CG: Mahler First Symphony because the sonorities and moods conveyed by the composer in the piece.



Any random conductor thoughts?

SZ: A conductor’s effectiveness lies not in just how much musical knowledge they possess, but rather in how much they are willing to submit, be vulnerable, maintain a safe environment in which their musicians can freely explore and express themselves. One of the most overlooked yet unique differences between instrumental conductors and choral conductors is this: a) instrumental conductors (generally speaking) conduct musicians who have been studying and playing their instrument with expert teachers in their field prior to joining their ensemble. b) choral conductors are most often the first voice teachers choir members have ever had. Hence, in our field the reference to the French word ‘amateur’ is a noble one--not a derogatory one. Our ensembles are comprised primarily of ‘amateurs’ who are often judged to the standard of professional established instrumental ensembles.

A successful conductor’s asset(s) is said to be a great pair of ears with arms attached.

A successful conductor’s role is clearly evidenced as “first amongst equals.”


BG: I would just encourage any student who plays an instrument or sings to get involved! I think many students give up formal music once they graduate from high school, and it’s sad to see that experience end there. Even if you don’t join one of our great musical ensembles here at AU (which you should), find ways to get involved locally in your church or community. God gave you musical talents for a reason, so use them.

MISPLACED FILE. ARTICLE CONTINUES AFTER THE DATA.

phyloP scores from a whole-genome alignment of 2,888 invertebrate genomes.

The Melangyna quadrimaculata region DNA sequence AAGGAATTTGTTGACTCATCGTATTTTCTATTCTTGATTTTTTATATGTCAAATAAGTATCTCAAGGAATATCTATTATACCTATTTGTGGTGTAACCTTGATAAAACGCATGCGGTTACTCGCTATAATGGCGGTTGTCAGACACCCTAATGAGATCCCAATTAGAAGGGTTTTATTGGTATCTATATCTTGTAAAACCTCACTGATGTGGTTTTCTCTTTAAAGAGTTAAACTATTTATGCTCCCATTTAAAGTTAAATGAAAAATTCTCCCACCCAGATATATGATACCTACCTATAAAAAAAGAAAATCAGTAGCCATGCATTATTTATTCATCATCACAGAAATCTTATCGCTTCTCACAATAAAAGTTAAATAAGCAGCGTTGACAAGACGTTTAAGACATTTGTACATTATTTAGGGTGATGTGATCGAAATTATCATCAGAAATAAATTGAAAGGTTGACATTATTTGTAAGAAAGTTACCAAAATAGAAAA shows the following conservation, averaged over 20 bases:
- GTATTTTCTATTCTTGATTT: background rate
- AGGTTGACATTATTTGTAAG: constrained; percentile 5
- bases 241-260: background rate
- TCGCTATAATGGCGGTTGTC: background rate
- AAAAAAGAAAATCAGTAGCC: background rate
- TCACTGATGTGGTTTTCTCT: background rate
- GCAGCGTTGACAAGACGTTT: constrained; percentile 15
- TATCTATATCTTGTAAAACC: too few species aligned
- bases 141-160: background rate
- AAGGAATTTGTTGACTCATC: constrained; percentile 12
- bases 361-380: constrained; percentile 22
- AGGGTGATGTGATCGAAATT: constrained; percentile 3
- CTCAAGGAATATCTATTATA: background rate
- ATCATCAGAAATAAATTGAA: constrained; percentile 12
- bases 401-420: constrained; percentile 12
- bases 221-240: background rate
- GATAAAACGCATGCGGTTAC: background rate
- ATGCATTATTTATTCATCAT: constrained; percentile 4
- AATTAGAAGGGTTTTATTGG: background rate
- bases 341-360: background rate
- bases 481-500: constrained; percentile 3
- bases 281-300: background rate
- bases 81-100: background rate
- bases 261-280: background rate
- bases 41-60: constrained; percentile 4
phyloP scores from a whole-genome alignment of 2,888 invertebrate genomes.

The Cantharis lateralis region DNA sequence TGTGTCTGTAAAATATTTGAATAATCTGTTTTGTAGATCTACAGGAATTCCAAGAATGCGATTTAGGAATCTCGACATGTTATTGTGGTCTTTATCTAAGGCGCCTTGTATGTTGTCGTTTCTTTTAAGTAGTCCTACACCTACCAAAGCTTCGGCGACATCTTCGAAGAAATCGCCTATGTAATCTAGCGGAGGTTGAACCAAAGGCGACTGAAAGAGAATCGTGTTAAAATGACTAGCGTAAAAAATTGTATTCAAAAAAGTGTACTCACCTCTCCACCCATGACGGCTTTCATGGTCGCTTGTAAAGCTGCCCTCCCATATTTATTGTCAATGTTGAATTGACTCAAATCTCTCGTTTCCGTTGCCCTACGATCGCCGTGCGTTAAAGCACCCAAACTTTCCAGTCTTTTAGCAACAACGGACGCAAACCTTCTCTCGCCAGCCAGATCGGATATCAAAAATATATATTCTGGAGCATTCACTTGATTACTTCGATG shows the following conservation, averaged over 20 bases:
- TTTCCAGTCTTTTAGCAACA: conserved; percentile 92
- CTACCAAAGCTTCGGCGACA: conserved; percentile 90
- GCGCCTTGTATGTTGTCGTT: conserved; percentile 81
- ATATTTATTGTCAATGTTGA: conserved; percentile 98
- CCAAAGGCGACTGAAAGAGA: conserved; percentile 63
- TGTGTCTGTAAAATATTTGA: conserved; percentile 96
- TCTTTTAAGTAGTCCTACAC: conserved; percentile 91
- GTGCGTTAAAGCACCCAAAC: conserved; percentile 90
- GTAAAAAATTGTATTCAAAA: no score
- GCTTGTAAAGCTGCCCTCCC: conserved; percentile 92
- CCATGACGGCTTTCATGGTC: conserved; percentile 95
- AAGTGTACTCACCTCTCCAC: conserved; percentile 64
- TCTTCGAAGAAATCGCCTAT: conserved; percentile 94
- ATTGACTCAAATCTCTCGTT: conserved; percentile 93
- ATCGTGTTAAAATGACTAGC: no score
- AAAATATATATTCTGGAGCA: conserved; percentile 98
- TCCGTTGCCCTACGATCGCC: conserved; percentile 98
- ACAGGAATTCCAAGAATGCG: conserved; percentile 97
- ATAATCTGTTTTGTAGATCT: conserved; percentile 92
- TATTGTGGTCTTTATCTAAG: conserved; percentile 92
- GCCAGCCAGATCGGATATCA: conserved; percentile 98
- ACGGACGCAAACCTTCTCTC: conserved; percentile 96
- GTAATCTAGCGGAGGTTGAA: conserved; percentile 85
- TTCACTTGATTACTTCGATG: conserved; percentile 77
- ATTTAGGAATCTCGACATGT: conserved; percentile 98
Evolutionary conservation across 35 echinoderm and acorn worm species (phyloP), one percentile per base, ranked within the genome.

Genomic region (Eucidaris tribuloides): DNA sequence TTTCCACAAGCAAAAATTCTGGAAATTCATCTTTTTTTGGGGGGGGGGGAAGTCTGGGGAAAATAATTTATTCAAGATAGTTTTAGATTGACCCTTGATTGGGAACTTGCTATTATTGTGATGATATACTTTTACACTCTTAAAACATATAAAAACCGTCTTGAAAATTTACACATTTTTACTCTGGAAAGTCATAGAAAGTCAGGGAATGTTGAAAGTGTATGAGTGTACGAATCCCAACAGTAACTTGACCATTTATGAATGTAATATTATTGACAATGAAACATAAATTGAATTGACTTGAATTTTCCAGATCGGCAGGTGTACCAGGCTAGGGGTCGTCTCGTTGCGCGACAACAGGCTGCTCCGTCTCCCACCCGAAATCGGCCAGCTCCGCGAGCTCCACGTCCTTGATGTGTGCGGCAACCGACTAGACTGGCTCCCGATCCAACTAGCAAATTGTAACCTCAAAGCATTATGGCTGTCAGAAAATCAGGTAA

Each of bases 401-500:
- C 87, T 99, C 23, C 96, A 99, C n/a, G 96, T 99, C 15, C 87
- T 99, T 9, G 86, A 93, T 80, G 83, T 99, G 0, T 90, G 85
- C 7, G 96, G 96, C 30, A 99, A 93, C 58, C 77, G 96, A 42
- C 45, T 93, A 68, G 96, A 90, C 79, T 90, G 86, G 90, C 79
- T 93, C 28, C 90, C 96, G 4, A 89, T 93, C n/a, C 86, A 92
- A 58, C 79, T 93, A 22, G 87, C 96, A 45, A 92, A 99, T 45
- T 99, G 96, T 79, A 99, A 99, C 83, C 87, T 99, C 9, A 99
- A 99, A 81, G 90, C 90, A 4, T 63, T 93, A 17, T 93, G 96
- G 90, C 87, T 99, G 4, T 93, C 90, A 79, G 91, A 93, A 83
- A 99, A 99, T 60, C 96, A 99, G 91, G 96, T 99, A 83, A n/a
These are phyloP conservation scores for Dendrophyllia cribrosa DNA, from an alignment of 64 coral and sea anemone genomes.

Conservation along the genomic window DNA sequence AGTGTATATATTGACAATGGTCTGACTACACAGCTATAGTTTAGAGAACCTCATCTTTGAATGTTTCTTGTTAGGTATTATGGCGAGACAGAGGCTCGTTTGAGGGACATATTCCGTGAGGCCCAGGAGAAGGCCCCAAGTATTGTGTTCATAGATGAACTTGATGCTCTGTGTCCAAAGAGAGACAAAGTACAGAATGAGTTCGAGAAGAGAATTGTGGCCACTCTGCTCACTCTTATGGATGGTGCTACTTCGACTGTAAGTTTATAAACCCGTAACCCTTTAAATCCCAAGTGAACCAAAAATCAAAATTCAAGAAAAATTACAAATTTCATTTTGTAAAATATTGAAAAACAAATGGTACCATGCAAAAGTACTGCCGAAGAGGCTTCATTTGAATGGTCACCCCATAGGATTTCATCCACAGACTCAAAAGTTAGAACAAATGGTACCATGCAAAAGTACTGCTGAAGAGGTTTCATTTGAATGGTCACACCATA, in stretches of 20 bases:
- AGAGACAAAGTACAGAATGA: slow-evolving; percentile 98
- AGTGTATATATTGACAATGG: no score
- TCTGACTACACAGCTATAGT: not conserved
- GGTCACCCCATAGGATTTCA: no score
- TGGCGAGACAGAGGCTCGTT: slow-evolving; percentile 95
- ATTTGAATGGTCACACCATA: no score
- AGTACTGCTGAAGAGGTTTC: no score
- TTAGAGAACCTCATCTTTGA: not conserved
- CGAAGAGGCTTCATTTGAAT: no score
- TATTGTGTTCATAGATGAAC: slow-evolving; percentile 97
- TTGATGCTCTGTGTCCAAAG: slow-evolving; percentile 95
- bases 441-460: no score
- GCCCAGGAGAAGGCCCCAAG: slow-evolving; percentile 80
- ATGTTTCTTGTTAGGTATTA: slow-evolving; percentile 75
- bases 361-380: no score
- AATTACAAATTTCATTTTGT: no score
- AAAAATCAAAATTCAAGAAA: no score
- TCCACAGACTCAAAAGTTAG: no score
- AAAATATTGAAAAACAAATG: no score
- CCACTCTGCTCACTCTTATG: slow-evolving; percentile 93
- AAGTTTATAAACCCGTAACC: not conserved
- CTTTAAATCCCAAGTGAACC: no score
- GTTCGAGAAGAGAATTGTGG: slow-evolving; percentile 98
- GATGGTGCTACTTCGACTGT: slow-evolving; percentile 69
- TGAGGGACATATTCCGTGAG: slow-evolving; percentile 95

When is the next on-campus performance of your group?

SZ: Just presented our first full-length concert on October 14 in the Howard Center: “The Compassionate Model Servant.” The next full-length concert is “Welcome Christmas” on December 1, 7:00 p.m. in the Howard Center. Featuring “Messiah,” by Handel.


CG: Oct 21 at 8 pm at the HPAC. The concert will be dedicated to the Lutheran Reformation. The orchestra accompanying our tenor Charles Reid, and Stephen Lancaster from Notre Dame University will play a scene of the opera Mathis der Maler by Paul Hindemith followed by the great Mendelssohn 5th Symphony, “Reformation.”



BG: The Wind Symphony Fall Concert is October 28th, 8:00pm in the Howard Performing Arts Center. Our theme is “Summer Fades Away,” and we’ll be performing a variety of music with elements of nostalgia for summer. Don’t miss it!